Singapore Takes Action Against Sugary Drinks
Sugar is a common ingredient in the modern diet. While sugar is safe in moderation, heavy sugar consumption can be harmful. Since sugar physically affects the brain and causes cravings and withdrawal, sugar is also a potential source of addiction. In Singapore, a wealthy city-state in Southeast Asia, excessive sugar consumption is causing high rates of type-2 diabetes, an incurable metabolic disorder. Type-2 diabetes arises from unhealthy weight gain, often the result of high-sugar diets, and the disease can cause a variety of health problems.
Today, Singapore has one of the highest rates of sugar consumption per capita in the world. In fact, the average Singaporean consumes 12 teaspoons of sugar every day. 11% of Singaporeans suffer from type-2 diabetes, and another 14% are prediabetic. To address this problem, the government of Singapore declared a “war on diabetes” in 2017 to reduce sugar consumption and promote healthy lifestyles.
On October 10, Singapore’s Senior Minister of State for Health announced that the Singaporean government will ban advertising for sugary drinks on all media platforms within its territory. Singapore will be the first country in the world to implement such a policy. As Health Minister Edwin Tong explained in a press conference, the marketing ban will apply to print media, television, and the Internet, including social media. In addition to soda, the regulation will affect yogurt drinks, instant coffee, juices, cultured milk, bubble tea, and “three-in-one” drink mixtures that are popular in Asia.
During the same press conference, Minister Tong also announced a labelling program for sugary drinks in Singapore. When the new policy takes effect next year, sugary drinks in Singapore will bear labels if they have medium or high sugar content. Some sugary drinks in Singapore contain as many as five teaspoons of sugar per 250ml. For reference, the World Health Organization recommends that people consume a maximum of only ten teaspoons of sugar each day.
While labels will be mandatory for high-sugar drinks, the Health Ministry will also allow businesses that manufacture and sell low-sugar drinks in Singapore to label them as healthier. The purpose of the labelling program is to inform consumers and encourage people to choose healthier beverages. The Singaporean labelling program for sugary drinks is modeled after similar programs in over thirty other countries. In some of these countries, such as Chile and France, sales of high-sugar drinks fell substantially after they began to carry unhealthy labels.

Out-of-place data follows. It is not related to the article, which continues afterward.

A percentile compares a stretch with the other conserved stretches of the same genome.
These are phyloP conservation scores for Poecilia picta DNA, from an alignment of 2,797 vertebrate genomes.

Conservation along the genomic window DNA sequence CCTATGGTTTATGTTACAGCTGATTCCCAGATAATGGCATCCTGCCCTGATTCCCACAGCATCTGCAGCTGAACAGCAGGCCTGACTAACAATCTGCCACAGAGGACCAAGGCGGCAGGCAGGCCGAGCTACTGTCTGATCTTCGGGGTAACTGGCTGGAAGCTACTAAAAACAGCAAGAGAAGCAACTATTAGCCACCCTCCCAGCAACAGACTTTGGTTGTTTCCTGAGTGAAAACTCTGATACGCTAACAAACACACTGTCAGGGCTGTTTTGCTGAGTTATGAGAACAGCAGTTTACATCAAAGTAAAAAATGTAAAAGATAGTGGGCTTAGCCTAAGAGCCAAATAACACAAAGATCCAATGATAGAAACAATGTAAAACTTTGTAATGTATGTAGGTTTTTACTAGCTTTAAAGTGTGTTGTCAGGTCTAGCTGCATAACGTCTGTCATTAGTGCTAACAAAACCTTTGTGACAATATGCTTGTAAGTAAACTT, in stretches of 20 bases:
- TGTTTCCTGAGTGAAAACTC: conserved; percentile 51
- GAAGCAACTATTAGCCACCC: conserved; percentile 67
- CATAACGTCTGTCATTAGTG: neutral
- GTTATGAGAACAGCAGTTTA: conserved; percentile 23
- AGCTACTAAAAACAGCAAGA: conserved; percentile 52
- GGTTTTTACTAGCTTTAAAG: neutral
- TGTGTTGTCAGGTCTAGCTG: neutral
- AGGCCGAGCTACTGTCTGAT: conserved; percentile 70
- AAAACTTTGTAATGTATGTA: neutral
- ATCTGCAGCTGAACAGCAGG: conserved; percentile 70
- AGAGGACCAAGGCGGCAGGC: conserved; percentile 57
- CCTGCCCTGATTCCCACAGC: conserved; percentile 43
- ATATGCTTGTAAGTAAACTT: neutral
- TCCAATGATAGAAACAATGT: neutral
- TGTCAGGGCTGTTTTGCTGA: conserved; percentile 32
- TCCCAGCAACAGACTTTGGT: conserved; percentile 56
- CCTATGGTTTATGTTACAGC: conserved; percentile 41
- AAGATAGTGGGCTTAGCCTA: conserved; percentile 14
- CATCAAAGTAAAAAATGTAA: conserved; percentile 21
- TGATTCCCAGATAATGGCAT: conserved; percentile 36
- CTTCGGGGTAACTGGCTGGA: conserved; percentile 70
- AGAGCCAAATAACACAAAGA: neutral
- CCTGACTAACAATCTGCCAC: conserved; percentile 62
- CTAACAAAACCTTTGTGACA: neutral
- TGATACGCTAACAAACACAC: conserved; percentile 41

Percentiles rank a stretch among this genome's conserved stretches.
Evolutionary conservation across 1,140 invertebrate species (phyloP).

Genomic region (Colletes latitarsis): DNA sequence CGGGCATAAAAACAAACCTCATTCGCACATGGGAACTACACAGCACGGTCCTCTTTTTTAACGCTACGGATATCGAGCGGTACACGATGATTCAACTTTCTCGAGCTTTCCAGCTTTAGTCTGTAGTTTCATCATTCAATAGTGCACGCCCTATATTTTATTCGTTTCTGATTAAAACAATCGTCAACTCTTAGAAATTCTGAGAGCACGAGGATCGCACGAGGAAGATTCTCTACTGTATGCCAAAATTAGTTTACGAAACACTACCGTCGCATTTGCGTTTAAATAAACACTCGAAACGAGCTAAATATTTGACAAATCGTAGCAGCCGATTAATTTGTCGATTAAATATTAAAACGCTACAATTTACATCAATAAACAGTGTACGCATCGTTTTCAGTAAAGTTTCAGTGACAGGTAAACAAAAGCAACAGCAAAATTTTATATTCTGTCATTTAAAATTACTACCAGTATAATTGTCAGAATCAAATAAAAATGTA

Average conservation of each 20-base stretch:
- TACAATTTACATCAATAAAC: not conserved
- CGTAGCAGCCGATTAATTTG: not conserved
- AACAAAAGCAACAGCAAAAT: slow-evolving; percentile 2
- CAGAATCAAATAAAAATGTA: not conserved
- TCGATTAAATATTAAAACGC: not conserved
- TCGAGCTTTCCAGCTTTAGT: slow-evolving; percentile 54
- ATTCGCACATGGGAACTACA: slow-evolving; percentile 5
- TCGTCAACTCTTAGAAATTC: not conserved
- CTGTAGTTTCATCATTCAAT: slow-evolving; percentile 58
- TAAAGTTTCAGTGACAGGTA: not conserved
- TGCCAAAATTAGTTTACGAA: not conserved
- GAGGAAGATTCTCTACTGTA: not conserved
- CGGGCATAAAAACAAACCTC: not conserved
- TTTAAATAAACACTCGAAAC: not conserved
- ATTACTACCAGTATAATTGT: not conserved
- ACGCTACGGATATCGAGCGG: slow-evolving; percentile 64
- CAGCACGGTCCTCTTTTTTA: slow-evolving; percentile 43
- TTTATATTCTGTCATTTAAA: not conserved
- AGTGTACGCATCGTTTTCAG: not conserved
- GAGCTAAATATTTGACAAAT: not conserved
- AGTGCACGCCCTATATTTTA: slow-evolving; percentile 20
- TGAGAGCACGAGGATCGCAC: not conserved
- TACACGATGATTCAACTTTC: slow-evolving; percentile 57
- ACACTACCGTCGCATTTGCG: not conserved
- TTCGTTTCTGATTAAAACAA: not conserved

A Public Consultation On Sugar In Singapore
Last year, the Singaporean government sponsored a public consultation through a survey on four potential policies for reducing sugar consumption. The public consultation occurred between December 2018 and January 2019 and received about 4,000 responses. The advertising ban and the labelling program were two of proposed policies. Over 70% of the respondents supported the idea of an advertising ban and 84% favored mandatory labeling for unhealthy drinks. The other two policies, a tax on sugar and a ban on the sale of high-sugar drinks, were less popular, with 65% of respondents supporting the sugar tax and only 48% of respondents supporting the sales ban.
Minister Tong does not rule out the possibly that the sugar tax and the sales ban may eventually become law in Singapore. After all, Singapore is famous for its prohibitionism, with laws against lighting fireworks, chewing gum, gathering in groups of three in public after 10 p.m., and owning cats in public housing.
“We intend to study them more carefully,” Minister Tong said at the press conference, referring to the sugar tax and the sales ban. “We want to find measures that are sustainable in the long-term, that shape not just market consumption behavior but also on the supply side to drive reformulation.” While representatives of the sugary drinks industry in Singapore accept the advertising ban and mandatory labels, they unsurprisingly oppose the other two measures.